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Reverse Transfer

Reverse Transfer

Reverse transfer is a program specifically designed to allow students who transfer to a four-year university prior to earning an associate degree to be awarded that credential while pursuing the baccalaureate. Texas requires public institutions to participate in reverse transfer according to specific guidelines set forth in Texas Education Code Section 61.833.

Following student consent on the ApplyTexas  Admission Application, university partners send a list of potentially eligible students and transcripts to community college registrars each term. Transcripts are evaluated and associate degrees are awarded to eligible students.

Benefits to Students

  • Transfer students with an associate degree are much more likely to persist to a bachelor’s degree.
  • An earned associate degree is an employable credential and provides a platform on which students can build on when they choose to complete a bachelor’s degree.

Fast Facts

  • Students, their communities, the state, and the nation-at-large experience an increase in earnings and civic engagement resulting from higher educational attainment.
  • Higher education in Texas is now funded in part based on the number of degrees awarded; reverse transfer will help ensure that  community colleges are funded appropriately for their role in student success and attainment.
  • Awarding degrees through reverse transfer will increase public institutions’ graduation rates.
  • National and state data collection regarding student success fails to account for transfer students who do not earn an associate degree, but do move on to attain a baccalaureate degree; reverse transfer will help correct this gap in data and provide a   more  accurate representation of postsecondary success.

Student Eligibility

To be eligible to receive an associate degree through reverse transfer, students must have done the following:

  • Transferred to a four-year university from a previously attended two-year college.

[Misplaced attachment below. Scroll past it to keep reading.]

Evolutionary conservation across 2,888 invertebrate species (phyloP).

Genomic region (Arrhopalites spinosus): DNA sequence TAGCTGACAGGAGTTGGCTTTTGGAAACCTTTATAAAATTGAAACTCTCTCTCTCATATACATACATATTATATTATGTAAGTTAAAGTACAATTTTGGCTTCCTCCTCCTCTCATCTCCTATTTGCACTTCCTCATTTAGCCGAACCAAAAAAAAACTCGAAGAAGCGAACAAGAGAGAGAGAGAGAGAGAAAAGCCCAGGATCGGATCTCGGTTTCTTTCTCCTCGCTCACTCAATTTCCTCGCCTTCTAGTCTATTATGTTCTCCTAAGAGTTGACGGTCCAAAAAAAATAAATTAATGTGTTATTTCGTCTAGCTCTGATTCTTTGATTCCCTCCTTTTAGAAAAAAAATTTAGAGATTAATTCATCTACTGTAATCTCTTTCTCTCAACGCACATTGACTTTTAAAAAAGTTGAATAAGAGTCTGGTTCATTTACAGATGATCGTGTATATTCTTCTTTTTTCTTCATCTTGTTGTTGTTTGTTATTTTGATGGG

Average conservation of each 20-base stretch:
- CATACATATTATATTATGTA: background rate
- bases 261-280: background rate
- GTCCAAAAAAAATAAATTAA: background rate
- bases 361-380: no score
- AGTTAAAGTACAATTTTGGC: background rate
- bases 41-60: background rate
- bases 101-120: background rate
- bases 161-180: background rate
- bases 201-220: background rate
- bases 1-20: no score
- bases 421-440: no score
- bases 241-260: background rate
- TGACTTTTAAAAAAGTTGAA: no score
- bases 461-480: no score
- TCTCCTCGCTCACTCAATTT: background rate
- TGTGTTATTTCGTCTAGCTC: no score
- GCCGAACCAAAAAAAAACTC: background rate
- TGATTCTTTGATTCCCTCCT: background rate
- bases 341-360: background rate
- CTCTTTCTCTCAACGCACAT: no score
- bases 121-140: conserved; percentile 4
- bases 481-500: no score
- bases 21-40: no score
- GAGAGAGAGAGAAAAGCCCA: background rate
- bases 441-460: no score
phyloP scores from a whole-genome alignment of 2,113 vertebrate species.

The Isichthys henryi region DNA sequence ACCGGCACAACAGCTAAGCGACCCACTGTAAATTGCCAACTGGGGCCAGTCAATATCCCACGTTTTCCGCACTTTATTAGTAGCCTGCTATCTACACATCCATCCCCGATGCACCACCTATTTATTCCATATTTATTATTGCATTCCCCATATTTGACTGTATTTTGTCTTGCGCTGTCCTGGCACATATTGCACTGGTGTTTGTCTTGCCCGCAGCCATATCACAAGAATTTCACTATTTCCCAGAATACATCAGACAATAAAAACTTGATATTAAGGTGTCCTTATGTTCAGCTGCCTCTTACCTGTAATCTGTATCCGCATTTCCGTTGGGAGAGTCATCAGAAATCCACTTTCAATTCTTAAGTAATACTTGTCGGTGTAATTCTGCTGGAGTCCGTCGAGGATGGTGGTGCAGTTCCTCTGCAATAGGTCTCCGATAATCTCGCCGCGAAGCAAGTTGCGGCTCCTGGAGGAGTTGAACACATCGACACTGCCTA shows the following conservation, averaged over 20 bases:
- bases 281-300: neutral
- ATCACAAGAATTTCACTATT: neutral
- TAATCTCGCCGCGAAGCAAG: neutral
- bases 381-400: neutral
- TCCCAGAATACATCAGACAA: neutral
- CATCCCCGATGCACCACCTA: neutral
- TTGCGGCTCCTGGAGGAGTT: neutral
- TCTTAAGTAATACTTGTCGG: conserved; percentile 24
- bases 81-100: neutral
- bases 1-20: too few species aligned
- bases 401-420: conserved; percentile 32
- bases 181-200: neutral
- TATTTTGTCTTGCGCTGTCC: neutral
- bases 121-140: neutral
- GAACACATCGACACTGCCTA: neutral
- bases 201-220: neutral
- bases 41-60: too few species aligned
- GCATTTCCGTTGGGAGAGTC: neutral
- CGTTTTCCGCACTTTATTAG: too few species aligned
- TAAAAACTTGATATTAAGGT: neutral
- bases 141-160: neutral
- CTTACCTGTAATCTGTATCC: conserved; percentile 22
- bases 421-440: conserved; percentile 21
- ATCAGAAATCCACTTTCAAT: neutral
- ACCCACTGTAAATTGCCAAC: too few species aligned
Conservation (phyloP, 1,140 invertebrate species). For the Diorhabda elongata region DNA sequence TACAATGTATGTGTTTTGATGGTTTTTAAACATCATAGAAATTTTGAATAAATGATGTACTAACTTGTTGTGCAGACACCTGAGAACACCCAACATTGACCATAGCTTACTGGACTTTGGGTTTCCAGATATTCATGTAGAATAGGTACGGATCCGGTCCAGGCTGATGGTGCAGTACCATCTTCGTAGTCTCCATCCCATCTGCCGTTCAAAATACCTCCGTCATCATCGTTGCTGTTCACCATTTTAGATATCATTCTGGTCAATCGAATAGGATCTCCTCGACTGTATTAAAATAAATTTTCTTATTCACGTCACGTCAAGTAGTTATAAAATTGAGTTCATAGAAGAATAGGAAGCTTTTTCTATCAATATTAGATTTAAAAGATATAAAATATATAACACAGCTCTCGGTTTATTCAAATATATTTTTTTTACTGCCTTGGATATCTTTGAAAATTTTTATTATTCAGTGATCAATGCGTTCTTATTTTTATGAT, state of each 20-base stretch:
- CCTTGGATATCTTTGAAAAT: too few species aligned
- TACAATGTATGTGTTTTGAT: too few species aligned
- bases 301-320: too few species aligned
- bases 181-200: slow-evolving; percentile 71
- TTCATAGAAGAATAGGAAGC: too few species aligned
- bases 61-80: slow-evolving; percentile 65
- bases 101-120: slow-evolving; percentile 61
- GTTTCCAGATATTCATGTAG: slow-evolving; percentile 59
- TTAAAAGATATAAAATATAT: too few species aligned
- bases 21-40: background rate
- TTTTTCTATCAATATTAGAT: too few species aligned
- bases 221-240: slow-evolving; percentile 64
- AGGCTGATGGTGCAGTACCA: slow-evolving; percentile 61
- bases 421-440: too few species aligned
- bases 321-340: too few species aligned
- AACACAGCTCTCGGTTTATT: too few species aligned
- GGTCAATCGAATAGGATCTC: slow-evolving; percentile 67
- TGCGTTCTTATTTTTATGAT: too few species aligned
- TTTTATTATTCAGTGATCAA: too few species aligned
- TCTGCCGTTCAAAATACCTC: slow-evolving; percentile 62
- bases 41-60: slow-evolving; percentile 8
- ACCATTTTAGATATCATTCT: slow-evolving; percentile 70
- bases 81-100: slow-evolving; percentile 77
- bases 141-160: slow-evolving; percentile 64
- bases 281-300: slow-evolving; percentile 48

• Successfully earned at least 30 credit hours of course work at the two-year college.
  • Earned a cumulative total of at least 90 credit hours for course work completed.

Texas Reverse Transfer Initiative (TRTI)

The Texas Reverse Transfer Initiative (TRTI) is a multi-partner, grant-funded project that was developed as a response to Texas House Bill 3025, which includes a mandate to identify students who transfer from Texas’s community colleges to universities without receiving an associate degree and evaluate their eligibility for that award.  The $1.3 million grant-funded project is supported by Lumina Foundation, Greater Texas Foundation, Meadows Foundation, and Houston Endowment, and is led by The Lone Star College System, The University of Texas at Austin, and The University of Texas System.

TRTI Partners

There are 20+ two- and four-year postsecondary institutions from across the state committed to TRTI in the first year of the project, and more will be added as TRTI progresses.

In addition to the funders, the following five foundations and organizations are committed to TRTI:

  • Texas Guaranteed
  • Educate Texas
  • Texas Association of Collegiate Registrars and Admissions Officers (TACRAO)
  • Texas Association of Community Colleges (TACC)
  • National Student Clearinghouse (NSC)

 

Credit When It’s Due (CWID)

TRTI is part of the Credit When It’s Due (CWID) initiative, a national grant-funded project that aims to implement and improve the reverse transfer process between community colleges and universities, in order to award associate degrees to students pursuing baccalaureate degrees.

As the principal for this project, The Lone Star College System aims to provide a scalable model that can be replicated by others for reverse transfer success.

Contact Information
To find out more about the Texas Reverse Transfer Initiative, please visit the Lone Star College System web site.